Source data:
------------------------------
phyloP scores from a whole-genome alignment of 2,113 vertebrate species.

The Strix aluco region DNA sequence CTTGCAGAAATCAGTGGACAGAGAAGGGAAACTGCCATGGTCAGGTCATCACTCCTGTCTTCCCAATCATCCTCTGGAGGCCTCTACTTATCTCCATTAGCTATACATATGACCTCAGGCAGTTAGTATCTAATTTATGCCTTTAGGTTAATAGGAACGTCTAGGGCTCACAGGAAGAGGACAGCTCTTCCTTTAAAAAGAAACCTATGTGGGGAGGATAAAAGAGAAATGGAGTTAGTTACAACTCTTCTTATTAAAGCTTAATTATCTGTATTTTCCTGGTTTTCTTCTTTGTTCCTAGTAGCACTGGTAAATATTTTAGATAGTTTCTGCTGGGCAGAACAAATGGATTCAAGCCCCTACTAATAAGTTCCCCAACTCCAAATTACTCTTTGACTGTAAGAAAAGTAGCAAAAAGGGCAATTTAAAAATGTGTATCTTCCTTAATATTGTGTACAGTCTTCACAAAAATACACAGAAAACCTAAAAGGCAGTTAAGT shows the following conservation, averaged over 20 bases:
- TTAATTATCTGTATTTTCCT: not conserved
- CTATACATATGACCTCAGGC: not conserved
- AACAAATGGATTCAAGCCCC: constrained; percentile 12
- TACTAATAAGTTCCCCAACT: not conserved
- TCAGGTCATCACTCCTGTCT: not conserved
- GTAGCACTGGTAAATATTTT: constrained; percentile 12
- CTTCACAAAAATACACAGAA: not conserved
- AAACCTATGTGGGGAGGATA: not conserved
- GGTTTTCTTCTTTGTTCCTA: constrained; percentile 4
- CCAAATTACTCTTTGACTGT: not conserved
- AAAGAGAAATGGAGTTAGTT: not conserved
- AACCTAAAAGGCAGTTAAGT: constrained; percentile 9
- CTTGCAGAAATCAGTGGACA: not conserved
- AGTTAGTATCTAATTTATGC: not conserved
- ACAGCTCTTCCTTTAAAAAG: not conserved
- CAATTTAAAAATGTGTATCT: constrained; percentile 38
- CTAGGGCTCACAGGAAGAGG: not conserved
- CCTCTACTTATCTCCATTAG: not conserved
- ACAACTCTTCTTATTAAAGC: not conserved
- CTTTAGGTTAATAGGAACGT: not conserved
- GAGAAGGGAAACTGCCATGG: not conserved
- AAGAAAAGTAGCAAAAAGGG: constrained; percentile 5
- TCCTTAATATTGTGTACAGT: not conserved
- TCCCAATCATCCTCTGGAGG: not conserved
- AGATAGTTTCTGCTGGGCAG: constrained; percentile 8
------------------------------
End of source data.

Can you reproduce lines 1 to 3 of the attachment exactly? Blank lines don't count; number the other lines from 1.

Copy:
phyloP scores from a whole-genome alignment of 2,113 vertebrate species.

The Strix aluco region DNA sequence CTTGCAGAAATCAGTGGACAGAGAAGGGAAACTGCCATGGTCAGGTCATCACTCCTGTCTTCCCAATCATCCTCTGGAGGCCTCTACTTATCTCCATTAGCTATACATATGACCTCAGGCAGTTAGTATCTAATTTATGCCTTTAGGTTAATAGGAACGTCTAGGGCTCACAGGAAGAGGACAGCTCTTCCTTTAAAAAGAAACCTATGTGGGGAGGATAAAAGAGAAATGGAGTTAGTTACAACTCTTCTTATTAAAGCTTAATTATCTGTATTTTCCTGGTTTTCTTCTTTGTTCCTAGTAGCACTGGTAAATATTTTAGATAGTTTCTGCTGGGCAGAACAAATGGATTCAAGCCCCTACTAATAAGTTCCCCAACTCCAAATTACTCTTTGACTGTAAGAAAAGTAGCAAAAAGGGCAATTTAAAAATGTGTATCTTCCTTAATATTGTGTACAGTCTTCACAAAAATACACAGAAAACCTAAAAGGCAGTTAAGT shows the following conservation, averaged over 20 bases:
- TTAATTATCTGTATTTTCCT: not conserved